Sarah Christensen just returned to work at St. Anthony Hospital in Gig Harbor after volunteering for four months on the Africa Mercy, the world’s largest private hospital ship.

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Sarah Christensen, 27, has just started her nursing career, but she is already making big changes in the lives of people in need of medical help. Christensen just returned to work at St. Anthony Hospital in Gig Harbor after volunteering for four months on the Africa Mercy, the world’s largest private hospital ship.

“I was in Cameroon in the Port of Douala,” Christensen said. “I saw around 150 women health patients and possibly over 1,000 surgeries in the four months I was there.”

Christensen moved to Gig Harbor from Bremerton after graduating with her nursing degree in 2012, and she works at St. Anthony as a surgical nurse.

“My cousin was a volunteer on the ship over 10 years ago as a housekeeper,” she said. “I really liked her story and decided it was something I wanted to do.”

Mercy Ships, a Christian nonprofit organization, has been operating hospital ships around the world since 1978. According to Mercy Ship’s website, Africa Mercy was obtained by the organization in 1999 and is the largest nongovernmental hospital ship in the world, big enough to have effectively doubled the annual medical capacity of her predecessors.

“It started in Denmark as a rail ship,” Christensen said. “The queen would sail on the ship, I was told, and the queen’s lounge is now a conference room. The hospital is built where the rail cars were stored.”

Repurposed into a hospital, the ship anchors along the coasts of different countries and attends to the needs of those with little or no access to clean water or medical care. It will remain at the Port of Douala until June.

Christensen was trained in dealing with tropical illnesses before being assigned to serve in the woman’s ward, in particular with women who had been shunned by their villages and families for reasons beyond their control.

“She cared specifically for women patients who had free surgeries to cure obstetric fistulas,” said Pauline Rick, a spokeswoman for Mercy Ships. “This condition is a childbirth injury that occurred when their baby got lodged in the birth canal during delivery.”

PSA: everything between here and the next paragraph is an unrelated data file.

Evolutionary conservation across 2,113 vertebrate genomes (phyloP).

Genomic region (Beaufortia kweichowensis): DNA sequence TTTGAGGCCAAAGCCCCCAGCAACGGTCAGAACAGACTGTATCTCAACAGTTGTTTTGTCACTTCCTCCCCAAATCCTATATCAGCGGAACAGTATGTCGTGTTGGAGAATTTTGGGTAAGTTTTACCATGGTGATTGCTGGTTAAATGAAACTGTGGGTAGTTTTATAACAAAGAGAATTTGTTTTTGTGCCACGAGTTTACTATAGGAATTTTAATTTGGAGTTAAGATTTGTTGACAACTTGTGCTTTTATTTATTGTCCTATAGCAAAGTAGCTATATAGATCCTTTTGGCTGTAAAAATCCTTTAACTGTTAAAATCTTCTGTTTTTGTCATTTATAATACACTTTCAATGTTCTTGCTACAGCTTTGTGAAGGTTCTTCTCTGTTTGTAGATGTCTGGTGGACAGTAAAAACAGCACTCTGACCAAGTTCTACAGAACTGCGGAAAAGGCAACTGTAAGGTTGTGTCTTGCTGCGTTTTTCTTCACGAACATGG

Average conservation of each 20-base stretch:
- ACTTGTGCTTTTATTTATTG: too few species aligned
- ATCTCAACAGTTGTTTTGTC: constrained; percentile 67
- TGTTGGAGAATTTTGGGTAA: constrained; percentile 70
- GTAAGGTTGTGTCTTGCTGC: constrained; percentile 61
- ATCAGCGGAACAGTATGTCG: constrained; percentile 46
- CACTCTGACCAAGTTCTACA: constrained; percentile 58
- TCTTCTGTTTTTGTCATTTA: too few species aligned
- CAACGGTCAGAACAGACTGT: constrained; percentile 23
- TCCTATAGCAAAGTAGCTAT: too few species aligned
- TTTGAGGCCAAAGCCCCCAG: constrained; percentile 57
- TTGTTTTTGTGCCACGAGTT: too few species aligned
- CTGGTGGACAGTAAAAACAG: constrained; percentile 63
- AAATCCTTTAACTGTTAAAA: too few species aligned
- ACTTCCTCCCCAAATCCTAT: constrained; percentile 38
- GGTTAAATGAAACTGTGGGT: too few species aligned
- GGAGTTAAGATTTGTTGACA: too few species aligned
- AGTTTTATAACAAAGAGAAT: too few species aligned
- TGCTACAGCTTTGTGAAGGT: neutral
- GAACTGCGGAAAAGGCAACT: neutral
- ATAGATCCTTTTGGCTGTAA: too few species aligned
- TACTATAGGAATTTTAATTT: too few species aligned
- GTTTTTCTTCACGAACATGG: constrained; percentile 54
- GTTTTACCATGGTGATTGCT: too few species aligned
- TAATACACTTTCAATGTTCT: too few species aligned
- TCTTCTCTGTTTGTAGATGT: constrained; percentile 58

Christensen said many pregnant women in the region face troublesome labor because they often have small frames from lack of nourishment.

“This caused days of torturous labor,” Rick said of one typical case. “To the mother’s horror, she delivered a stillborn child. But, then, if it could be worse, she found out that she was incontinent.”

Christensen and Rick said in many cultures around the Cameroon region women are seen as cursed and rejected by their communities if they deliver a stillborn baby or are found incontinent. Christensen said it was a joy to help some of these women through surgery and counseling.

“I had one patient who told me she had never felt love until she came upon our ship,” Christensen said. “She said she was healed even before the surgery. It was good to know, even if people are never physically healed, inside they can still have that healing.”

Some babies born to the women Christensen helped survived, and she said now and then a mother with a new infant would come back aboard the ship to show the nurses her child.

“We just loved seeing the babies,” Christensen said.

After surgery, many of the women patients were honored in a shipboard ceremony and party with their families to celebrate the patients’ “return to womanhood.”

“By the time they left, after a beautiful celebration with the nurses which included doing their hair, makeup, and giving them a new African dress and headdress, they were changed and hopeful once again for their futures,” Rick said. “Some of these women had been (incontinent) for decades before they were treated by Mercy Ships and cared for by Sarah. So, you can imagine the impact on their lives to be ‘dry’ again, and to reach that point with the tender care of your hometown volunteer.”

Christensen is now back at St. Anthony Hospital, where her co-workers waited to hear her stories about Africa.

“My boss and co-workers were really excited for me,” she said. “I just love it here in Gig Harbor.”

While glad to be back, Christensen said she is considering spending more time on Mercy Ships. “You go to help people and to give,” she said. “But once you are there they are blessing you. It is just an amazing experience, you expect to bless others but you get blessed.”